She was the only one to make it. The only one to hatch. Back on a grungy day last June with the mist clinging to the slopes like hag snot, the tiny being that is Priscilla bashed her way out of an egg and into the world.
She was a spirited little fluffball back then, high on energy, low on circumspection, and careered around the chicken run in the way of a downy ball-bearing. Her surrogate mother Frida was patient and doting, showing her this and that and sharing her food. Slowly the fluffball began to grow.
I’d assumed a hen took about three or four months to mature. I was wrong. At least I was wrong with this one. Priscilla swelled from the size of a fist to the size of a bantam, and then to the size of the other hens. Yet while Hilde, Frida and Gertie were russet hybrids, the newcomer was clearly different. As I have no cockerel here, and no intention of getting one thanks very much, when Frida turned broody I’d acquired some eggs from a friend. But I’d no idea who was the progenitor of these eggs. For all I knew a goose would pop out.
Priscilla didn’t seem to be a goose. But she wasn’t an ordinary hen either. She was as white as a swan, with a tiny crimson crown and a fabulous boa of black feathers around her neck. Once I was sure she was female I called her Priscilla. Priscilla, Queen of the Picos.
But Priscilla was an odd’un. After her feisty start, she turned nervous and flappy, a trait that wasn’t assisted by Gertie the wicked stepmother, who pecked and harassed her at every opportunity. I won’t lie, when Gertie died, Priscilla fairly danced on her grave. I wondered on the fateful day that the ill-disposed Gertie left our world, who would take over in the pecking order. Would Frida or Hilde change temperament overnight?
The Order of Pecking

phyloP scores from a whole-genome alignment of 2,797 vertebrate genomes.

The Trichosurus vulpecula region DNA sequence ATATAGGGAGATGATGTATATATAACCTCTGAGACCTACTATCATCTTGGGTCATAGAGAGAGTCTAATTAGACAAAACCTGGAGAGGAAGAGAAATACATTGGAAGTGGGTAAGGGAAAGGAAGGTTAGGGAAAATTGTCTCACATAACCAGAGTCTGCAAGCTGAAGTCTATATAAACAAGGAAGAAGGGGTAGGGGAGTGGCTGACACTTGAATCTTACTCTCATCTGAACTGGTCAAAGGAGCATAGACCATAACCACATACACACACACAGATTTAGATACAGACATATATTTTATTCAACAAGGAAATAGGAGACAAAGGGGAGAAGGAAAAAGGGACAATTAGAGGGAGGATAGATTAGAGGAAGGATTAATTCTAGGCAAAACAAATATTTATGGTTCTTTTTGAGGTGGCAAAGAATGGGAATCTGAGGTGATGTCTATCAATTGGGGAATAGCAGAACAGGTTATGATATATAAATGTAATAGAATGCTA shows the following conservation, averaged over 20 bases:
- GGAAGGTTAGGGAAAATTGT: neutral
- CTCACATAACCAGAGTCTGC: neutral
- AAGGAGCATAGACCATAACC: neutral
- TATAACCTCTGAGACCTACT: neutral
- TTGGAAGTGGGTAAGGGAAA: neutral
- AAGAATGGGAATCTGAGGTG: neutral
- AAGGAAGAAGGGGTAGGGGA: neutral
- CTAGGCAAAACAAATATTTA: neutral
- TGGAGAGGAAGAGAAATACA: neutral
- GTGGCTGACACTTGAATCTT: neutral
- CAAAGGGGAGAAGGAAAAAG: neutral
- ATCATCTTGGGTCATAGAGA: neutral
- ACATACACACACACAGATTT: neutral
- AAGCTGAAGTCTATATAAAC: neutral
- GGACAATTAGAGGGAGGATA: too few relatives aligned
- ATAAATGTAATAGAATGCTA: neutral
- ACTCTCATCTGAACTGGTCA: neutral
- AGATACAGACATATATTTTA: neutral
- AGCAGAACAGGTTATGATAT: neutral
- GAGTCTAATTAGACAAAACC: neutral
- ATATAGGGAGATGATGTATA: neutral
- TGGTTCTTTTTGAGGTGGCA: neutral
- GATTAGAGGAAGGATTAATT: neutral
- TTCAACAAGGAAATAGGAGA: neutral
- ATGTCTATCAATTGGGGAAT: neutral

Ah the famed pecking order. Yeees. Humans are obsessed with hierarchies, forever desperate to label and discriminate, certain if they push someone or something beneath them, they will have gained something.
The more I observe animals, the more convinced I become that the man-made concept of hierarchy has little to do with the way roles are distributed in the wild and woolly world of nature. Whether it’s dogs, cows, or chickens, I see a far more complex organisation at play that functions more like a flock of birds in flight than some static power pyramid. Birds in flight are in constant rotation. The leader bird at the tip of the flight arrow bears the brunt of the air resistance, while the rest of the flock benefit from the slipstream created by the arrow formation. But the leader isn’t permanent, and nor does she want to be. The birds rotate. When one leader is tired, she drops to the rear of the arrow tip and the next takes the helm.
Animals aren't at sea in a separation narrative so they don't cling to rigid role models and images and stereotypes. Flock structures are in a constant state of flow and flux. Sometimes it’s the toughest who 'rules' the roost, sometimes the smartest, and more often than is ever mentioned in the literature, it's the cutest. Not to mention this other mysterious phenomenon common to animal and human alike: mindset and the ability to dream, to invite a new reality into the present.
So Gertie the tyrant was dead and buried. Who was going to take over as domination-hungry pecker in the coop now? The answer turned out to be no one. No despot. Perhaps my other hens don’t possess the authoritarian gene, perhaps they worked out in some mysterious archosaur way that life is more interesting as a team, perhaps they’re enlightened beings. The upshot is though, they live in some hen-style democratic utopia where everyone manages to be both free and connected, the food either rains down from above or wriggles out of the dirt, and a magnanimous giant biped mammal builds them luxurious mud hen estates, closes the door at night, and keeps the danger at bay. They are warm, safe, well-nourished, and yet simultaneously free to roam and squawk and roll in the dust. And most of it, from their perspective at least, happened as if by magic.
I often wonder when I watch my birds off on some hen adventure eking out slug eggs, rummaging through the compost heap, perching on rocks and surveying their terrain, did they dream of such a life once upon a time? Back at the sorry beginning of their lives when I found them squashed in a lightless metal cage, had they in the foggy depths of their chicken spirits sensed a better world was out there for them? The intelligence of the planet courses through everything after all, always reaching ahead for fresh experiences. The past flows within it too. Running deep in my chicken's genetic code is the memory of freedom and the wild. It's a gift from their ancestors. And that is why after two days of arriving here they instinctively knew how to forage and scratch and hide.